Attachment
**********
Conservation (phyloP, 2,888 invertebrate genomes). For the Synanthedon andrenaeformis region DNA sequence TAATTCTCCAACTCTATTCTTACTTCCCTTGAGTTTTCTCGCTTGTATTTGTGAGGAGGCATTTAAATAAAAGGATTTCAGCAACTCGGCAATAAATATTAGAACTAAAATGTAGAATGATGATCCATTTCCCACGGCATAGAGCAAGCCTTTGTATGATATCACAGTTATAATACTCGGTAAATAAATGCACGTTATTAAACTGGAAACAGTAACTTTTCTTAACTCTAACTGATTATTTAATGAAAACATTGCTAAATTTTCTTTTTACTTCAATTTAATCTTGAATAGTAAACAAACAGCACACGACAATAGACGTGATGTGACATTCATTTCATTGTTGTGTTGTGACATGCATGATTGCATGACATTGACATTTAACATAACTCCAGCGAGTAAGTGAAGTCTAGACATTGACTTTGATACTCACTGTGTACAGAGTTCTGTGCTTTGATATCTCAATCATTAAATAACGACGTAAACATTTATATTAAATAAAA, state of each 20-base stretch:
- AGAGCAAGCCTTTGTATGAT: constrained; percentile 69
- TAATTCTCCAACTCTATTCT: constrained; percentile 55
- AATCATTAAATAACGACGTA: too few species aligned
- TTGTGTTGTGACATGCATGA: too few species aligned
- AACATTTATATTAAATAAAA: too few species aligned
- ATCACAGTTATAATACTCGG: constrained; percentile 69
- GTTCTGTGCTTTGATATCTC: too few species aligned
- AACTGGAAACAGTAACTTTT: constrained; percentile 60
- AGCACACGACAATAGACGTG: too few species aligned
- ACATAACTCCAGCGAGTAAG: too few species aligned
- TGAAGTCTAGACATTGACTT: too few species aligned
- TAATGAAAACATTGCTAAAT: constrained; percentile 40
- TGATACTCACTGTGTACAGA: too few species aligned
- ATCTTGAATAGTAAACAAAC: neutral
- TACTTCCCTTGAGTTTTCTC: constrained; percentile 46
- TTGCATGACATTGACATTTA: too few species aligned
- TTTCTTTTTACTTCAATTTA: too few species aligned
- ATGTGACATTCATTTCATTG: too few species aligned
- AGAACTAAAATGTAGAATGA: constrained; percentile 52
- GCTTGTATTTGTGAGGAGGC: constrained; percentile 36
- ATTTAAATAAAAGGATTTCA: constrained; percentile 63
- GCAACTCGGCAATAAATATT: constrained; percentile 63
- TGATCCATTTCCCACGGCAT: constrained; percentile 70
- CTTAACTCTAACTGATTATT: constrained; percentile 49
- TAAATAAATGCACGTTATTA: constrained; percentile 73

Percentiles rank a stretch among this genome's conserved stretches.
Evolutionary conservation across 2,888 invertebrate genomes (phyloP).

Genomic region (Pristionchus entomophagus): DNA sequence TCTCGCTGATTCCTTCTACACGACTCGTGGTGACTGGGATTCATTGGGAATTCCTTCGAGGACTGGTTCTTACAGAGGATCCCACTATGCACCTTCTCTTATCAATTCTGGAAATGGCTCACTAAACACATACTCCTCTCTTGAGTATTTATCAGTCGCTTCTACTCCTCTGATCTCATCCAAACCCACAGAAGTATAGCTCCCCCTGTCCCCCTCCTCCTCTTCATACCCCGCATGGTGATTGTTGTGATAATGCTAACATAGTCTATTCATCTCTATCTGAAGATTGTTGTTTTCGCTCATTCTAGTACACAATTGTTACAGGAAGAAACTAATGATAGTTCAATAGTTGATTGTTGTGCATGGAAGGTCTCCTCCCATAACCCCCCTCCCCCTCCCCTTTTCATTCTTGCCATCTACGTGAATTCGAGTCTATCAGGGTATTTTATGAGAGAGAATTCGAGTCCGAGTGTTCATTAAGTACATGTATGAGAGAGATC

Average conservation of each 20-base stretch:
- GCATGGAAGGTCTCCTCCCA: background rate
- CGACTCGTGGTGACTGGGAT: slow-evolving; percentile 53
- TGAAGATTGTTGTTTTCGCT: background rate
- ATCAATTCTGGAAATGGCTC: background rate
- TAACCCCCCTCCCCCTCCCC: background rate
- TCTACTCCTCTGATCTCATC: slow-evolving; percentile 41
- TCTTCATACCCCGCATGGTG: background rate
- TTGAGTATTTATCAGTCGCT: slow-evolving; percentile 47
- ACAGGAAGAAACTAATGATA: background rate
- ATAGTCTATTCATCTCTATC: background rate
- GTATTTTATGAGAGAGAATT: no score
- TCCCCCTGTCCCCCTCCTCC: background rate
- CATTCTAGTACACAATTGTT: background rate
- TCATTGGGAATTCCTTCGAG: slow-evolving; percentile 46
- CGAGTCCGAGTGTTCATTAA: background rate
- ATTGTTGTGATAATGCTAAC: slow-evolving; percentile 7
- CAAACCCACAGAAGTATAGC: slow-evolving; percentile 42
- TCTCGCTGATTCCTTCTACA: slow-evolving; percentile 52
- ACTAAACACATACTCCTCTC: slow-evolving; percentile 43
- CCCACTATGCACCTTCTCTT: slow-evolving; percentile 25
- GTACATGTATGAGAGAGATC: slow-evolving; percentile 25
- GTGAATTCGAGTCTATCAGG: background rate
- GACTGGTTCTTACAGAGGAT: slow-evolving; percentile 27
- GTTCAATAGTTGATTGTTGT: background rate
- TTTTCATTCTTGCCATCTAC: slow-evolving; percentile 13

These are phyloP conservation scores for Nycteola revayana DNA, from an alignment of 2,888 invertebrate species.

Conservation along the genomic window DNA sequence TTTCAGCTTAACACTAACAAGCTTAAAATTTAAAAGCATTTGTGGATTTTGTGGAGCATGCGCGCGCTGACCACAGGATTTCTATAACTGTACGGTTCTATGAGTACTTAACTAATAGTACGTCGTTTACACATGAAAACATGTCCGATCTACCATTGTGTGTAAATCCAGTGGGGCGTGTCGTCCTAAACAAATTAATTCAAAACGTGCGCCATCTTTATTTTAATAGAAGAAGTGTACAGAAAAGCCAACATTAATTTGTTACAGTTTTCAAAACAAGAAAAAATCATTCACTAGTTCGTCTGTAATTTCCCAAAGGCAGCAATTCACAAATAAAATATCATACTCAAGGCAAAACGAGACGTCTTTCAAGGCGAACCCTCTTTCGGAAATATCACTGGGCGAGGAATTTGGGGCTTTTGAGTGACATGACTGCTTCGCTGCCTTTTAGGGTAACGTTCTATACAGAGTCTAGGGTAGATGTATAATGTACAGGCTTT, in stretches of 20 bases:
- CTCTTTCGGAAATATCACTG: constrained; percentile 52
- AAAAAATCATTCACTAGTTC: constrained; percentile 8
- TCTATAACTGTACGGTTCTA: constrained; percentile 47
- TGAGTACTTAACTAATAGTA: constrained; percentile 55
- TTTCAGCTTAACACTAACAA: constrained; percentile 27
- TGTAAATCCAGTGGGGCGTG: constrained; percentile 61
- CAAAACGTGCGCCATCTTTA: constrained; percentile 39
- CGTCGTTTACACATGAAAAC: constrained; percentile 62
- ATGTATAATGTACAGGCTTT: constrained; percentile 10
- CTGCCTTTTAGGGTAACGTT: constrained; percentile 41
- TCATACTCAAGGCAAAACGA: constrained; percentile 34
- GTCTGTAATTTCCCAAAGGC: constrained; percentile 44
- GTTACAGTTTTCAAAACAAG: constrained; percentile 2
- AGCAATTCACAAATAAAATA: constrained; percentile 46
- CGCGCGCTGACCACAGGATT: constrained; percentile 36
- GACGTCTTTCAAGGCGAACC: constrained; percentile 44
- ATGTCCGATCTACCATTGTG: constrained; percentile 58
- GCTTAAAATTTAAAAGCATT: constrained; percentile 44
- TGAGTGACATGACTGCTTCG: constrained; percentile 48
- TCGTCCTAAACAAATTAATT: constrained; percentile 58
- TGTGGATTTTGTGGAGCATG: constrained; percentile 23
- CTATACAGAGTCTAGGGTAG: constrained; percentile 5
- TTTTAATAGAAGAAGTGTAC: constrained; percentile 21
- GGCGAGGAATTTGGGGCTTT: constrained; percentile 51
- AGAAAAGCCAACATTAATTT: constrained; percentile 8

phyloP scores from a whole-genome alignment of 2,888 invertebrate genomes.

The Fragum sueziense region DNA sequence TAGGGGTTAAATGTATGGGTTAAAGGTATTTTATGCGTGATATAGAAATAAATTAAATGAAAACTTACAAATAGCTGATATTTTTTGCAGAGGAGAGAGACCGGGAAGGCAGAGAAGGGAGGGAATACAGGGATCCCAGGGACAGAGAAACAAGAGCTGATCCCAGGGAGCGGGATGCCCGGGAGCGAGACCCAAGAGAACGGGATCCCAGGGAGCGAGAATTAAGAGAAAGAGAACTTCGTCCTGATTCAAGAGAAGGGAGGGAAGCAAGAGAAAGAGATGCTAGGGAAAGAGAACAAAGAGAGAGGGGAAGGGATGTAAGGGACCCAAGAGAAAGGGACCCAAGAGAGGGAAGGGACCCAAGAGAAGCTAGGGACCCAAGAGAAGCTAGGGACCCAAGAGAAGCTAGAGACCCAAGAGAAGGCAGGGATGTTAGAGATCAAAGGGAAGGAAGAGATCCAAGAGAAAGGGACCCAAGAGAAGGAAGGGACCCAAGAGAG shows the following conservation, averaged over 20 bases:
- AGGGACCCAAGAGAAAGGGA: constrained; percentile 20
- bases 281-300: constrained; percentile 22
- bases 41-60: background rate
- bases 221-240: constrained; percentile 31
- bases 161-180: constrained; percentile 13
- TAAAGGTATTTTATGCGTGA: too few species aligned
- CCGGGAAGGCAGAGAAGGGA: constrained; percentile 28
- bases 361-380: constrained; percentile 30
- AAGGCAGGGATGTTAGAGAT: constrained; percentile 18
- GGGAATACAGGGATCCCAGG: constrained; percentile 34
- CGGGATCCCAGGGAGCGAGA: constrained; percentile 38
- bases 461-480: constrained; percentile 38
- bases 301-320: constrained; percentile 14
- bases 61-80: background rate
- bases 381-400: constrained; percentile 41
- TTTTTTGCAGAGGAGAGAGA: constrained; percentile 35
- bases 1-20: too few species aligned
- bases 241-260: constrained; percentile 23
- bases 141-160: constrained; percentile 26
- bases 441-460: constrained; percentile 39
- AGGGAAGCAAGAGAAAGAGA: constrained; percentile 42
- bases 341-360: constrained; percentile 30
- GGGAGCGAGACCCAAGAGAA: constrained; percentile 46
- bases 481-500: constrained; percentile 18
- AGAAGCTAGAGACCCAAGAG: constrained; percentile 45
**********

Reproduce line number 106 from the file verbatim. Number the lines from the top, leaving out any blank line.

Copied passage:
- bases 341-360: constrained; percentile 30